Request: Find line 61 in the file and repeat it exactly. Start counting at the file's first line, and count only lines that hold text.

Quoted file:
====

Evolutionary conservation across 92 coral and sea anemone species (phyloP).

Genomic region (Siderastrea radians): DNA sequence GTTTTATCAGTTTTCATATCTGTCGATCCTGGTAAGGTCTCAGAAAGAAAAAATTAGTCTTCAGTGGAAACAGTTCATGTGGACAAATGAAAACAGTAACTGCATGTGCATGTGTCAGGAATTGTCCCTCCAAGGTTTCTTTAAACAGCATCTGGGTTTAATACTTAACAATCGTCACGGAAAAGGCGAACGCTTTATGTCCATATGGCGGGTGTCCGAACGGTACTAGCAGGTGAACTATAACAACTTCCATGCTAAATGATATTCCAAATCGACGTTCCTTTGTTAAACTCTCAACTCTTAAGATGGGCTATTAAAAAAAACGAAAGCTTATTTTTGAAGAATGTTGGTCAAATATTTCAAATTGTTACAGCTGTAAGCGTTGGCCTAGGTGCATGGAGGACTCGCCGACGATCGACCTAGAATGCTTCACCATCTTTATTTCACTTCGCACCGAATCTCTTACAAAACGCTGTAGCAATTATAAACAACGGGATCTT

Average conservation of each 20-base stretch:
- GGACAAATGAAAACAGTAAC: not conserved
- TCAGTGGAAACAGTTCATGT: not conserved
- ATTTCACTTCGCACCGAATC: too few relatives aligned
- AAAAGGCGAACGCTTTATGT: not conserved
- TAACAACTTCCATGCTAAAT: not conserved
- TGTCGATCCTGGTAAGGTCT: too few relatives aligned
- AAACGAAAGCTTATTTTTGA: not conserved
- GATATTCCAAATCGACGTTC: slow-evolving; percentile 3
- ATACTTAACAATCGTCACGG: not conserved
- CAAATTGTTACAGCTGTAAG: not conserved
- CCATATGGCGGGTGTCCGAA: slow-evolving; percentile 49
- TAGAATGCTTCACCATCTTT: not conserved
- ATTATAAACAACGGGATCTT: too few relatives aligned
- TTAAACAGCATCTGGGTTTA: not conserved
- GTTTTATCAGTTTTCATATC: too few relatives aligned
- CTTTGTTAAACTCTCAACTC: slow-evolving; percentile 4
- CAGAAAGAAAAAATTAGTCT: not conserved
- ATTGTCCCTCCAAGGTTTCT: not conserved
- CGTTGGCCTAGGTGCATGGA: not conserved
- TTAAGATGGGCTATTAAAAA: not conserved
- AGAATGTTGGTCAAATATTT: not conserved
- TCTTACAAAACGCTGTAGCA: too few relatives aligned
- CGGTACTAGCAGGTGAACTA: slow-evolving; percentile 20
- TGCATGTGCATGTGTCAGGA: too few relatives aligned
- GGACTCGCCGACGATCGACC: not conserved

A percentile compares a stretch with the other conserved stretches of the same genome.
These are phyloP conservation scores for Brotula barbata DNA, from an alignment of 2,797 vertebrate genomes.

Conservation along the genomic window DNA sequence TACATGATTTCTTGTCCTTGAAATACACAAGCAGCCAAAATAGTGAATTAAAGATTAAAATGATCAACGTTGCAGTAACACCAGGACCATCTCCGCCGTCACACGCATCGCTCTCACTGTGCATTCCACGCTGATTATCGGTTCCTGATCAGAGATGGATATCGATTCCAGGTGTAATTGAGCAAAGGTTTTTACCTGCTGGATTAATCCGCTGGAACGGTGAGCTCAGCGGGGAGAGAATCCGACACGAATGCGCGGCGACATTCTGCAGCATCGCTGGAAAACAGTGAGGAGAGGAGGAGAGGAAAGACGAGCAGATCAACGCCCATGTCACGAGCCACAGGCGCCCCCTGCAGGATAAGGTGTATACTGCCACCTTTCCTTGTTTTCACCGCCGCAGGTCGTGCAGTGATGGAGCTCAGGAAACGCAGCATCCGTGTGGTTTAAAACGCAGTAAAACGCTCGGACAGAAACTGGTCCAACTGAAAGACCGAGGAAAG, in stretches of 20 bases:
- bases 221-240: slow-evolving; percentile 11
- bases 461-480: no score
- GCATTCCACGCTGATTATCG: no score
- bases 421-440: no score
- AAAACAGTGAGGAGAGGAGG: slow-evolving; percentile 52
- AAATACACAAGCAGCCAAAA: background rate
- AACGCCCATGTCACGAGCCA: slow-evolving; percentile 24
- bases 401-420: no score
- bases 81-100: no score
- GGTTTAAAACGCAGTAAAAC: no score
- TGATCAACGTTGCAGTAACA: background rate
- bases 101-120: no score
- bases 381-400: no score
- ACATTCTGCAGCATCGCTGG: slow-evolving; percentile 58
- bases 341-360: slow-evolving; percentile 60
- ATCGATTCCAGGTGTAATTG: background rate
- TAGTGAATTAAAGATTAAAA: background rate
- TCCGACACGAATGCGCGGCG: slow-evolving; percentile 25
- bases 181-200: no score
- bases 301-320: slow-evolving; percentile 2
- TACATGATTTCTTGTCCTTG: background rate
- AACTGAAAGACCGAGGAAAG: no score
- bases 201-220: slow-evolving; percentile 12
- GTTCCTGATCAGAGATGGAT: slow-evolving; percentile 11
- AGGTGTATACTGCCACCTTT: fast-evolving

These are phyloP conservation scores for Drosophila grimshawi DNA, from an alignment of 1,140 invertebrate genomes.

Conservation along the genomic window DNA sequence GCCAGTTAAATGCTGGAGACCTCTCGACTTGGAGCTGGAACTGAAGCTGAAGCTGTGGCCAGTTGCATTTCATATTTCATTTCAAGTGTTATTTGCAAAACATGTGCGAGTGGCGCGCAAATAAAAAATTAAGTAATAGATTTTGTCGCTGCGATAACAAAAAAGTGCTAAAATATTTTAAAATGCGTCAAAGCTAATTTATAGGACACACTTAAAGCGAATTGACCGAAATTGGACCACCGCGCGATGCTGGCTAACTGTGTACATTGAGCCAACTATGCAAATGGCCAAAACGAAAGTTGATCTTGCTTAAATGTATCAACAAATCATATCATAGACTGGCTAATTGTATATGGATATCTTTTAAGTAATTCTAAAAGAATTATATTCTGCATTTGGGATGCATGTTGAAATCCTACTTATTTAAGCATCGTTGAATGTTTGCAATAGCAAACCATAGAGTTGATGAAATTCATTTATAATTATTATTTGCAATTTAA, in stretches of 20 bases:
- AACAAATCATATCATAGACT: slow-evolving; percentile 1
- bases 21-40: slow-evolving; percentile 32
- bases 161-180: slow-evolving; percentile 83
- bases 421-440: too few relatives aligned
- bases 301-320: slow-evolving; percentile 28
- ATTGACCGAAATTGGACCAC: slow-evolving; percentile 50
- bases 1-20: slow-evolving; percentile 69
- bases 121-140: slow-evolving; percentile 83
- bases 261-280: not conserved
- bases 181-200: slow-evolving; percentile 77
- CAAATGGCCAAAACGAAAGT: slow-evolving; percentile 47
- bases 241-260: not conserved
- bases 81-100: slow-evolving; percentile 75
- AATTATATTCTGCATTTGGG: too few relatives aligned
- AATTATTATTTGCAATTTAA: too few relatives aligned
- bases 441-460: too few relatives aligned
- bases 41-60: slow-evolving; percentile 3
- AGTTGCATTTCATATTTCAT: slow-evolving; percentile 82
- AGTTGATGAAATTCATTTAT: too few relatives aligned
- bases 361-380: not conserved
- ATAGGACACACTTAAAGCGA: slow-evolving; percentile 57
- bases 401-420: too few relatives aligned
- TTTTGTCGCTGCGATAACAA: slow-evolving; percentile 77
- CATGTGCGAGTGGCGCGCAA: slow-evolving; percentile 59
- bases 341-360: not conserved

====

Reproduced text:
- bases 161-180: slow-evolving; percentile 83